Even though I know how influential Shakespeare has been and still is in writing and the language today, many of the sayings we have today are his, I had no idea I would recognize his style, of course I have no idea if this indeed is his influence, so quickly and how much this is actually used in screenwriting today, especially in dialogue. One should think so. But perhaps this is all a fluke and has nothing to do with Shakespeare or his style and this revelation is no revelation at all. But I like to believe so, because I have seen You’ve Got Mail dozens of times, I dare admit, and never have I noticed this. The normality of the conversation. And perhaps this isn’t done in all movies this lightly. Of course, this is a comedy, so there might be more room for that. Another thing on my radar to look out for. Well, I don’t actually look out for it, I just saw it, heard it. Call it luck, call it coincidence. I just think it was a nice example of what I just read from Shakespeare and really liked and then the day after saw in practice in a modern movie. It’s logical that because my brain had this information still very fresh available, it made that connection so quickly and thus making the learning of it stronger. A nice merging of theory and practice.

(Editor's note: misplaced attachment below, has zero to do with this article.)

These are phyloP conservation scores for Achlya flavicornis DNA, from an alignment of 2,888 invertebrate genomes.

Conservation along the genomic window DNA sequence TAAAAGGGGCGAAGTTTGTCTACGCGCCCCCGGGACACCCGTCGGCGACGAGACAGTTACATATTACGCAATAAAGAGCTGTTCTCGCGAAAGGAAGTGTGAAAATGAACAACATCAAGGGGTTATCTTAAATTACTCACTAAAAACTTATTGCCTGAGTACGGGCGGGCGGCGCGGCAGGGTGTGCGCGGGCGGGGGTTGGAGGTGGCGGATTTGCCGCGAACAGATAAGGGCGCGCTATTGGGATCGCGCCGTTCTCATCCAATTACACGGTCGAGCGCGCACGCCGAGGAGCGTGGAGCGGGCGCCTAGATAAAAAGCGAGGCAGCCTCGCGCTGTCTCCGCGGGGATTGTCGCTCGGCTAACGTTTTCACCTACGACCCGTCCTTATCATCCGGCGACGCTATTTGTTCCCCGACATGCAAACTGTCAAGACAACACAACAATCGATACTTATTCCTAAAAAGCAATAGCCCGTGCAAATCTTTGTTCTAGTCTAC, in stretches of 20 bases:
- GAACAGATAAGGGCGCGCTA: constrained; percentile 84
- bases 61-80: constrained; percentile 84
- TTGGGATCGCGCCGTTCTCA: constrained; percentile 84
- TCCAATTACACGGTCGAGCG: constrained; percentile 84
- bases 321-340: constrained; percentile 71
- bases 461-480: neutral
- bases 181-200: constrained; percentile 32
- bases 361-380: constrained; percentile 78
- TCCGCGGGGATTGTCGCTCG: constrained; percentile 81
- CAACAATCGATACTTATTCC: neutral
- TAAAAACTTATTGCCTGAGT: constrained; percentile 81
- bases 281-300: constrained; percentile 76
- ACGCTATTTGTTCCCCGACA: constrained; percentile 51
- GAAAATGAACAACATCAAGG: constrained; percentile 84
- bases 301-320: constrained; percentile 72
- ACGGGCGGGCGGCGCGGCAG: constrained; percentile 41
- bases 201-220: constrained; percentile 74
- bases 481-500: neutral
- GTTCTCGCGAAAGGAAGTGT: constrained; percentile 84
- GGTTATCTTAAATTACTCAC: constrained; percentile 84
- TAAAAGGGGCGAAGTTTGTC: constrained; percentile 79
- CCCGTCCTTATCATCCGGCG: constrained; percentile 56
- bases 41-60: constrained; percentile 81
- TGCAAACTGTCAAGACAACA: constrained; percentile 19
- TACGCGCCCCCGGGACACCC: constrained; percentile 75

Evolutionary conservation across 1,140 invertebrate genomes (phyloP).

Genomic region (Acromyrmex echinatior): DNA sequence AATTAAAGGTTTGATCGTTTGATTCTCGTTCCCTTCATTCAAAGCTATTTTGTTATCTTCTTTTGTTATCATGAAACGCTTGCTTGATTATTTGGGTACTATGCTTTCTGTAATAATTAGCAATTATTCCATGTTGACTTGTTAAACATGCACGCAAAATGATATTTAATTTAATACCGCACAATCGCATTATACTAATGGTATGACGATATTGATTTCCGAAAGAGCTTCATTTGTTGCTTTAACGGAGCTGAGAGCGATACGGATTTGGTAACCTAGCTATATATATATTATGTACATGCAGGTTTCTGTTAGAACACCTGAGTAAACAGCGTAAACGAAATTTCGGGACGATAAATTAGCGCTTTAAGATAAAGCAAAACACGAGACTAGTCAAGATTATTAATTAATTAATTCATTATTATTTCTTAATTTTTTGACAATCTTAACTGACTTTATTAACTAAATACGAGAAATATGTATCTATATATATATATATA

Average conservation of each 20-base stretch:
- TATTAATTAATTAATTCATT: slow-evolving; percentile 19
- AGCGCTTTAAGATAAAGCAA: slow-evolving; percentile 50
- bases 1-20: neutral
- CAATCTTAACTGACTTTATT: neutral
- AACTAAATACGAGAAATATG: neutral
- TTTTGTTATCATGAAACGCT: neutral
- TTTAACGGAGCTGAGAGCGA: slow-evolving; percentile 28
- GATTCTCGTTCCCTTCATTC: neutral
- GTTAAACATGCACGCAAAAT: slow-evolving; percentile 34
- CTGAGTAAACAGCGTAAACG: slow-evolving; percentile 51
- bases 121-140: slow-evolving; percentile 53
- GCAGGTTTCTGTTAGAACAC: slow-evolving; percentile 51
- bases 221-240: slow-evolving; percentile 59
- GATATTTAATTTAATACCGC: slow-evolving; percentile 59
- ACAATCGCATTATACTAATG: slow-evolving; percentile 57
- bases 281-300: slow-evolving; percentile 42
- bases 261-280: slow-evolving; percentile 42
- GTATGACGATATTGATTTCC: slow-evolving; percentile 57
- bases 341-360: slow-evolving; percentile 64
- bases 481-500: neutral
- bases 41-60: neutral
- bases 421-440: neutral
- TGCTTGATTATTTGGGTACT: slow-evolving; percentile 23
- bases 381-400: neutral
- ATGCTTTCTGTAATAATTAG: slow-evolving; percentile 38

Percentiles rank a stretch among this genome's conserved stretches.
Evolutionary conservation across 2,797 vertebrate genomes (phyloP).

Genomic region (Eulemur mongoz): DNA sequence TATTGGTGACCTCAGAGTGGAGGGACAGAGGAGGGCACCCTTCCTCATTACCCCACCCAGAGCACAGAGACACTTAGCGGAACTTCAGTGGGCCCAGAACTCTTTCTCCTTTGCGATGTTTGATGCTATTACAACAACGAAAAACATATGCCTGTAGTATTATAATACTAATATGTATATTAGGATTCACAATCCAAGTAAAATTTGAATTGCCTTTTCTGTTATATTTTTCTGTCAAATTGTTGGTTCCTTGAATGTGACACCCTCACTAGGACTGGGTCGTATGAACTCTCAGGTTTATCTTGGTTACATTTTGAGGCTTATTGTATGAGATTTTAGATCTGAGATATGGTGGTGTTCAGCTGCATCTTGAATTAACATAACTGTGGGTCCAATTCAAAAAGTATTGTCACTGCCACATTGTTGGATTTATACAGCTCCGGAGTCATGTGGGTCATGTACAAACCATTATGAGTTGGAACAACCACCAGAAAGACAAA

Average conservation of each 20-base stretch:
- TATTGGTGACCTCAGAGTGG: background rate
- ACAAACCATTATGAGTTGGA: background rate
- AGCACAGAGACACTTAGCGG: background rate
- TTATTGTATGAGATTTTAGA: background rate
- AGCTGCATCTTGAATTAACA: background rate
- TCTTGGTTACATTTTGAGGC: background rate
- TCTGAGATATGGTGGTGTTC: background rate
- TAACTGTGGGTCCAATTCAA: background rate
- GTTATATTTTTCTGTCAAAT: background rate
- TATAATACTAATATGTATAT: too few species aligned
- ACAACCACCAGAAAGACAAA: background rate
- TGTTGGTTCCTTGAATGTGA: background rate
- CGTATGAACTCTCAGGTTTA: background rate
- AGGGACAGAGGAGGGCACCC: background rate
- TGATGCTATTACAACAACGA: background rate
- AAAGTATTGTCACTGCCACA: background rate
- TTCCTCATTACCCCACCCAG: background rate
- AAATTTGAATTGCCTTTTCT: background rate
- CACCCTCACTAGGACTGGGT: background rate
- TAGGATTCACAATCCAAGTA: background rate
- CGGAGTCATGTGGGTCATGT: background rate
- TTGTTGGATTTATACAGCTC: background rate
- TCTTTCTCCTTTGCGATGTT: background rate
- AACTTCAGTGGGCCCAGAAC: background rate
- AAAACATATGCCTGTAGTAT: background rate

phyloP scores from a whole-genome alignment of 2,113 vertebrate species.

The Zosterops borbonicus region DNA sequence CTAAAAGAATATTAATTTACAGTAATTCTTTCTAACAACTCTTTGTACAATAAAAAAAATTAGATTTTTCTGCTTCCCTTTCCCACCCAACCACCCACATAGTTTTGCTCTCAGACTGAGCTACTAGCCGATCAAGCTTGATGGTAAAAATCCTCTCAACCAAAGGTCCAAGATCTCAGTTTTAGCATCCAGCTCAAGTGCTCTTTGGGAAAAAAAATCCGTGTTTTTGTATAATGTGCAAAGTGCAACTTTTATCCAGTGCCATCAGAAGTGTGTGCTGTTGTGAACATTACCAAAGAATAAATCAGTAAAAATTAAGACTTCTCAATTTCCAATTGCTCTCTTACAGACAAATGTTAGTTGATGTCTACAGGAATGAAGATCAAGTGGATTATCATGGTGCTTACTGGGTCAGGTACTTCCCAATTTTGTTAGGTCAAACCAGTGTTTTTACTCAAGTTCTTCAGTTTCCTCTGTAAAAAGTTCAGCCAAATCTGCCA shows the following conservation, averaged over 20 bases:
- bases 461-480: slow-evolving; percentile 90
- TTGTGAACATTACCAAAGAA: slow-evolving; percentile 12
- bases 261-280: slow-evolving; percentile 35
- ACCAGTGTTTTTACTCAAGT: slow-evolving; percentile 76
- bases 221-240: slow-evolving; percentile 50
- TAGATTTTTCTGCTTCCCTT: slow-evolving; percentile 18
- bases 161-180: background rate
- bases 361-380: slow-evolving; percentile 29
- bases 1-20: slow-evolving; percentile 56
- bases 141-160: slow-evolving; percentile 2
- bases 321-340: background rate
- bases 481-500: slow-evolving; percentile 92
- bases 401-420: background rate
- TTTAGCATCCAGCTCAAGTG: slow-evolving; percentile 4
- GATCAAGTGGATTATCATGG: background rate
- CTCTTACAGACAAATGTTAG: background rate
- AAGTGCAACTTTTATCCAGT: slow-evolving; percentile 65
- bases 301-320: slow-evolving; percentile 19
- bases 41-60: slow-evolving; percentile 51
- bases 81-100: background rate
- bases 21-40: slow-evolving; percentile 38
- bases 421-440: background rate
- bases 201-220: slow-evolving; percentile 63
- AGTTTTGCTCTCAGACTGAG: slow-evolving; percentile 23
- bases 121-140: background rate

I am excited about this additional immersion course, at ‘The University of Shakespeare’, class of 2019. I can’t wait to see what other storytelling skills start leaking out of this one.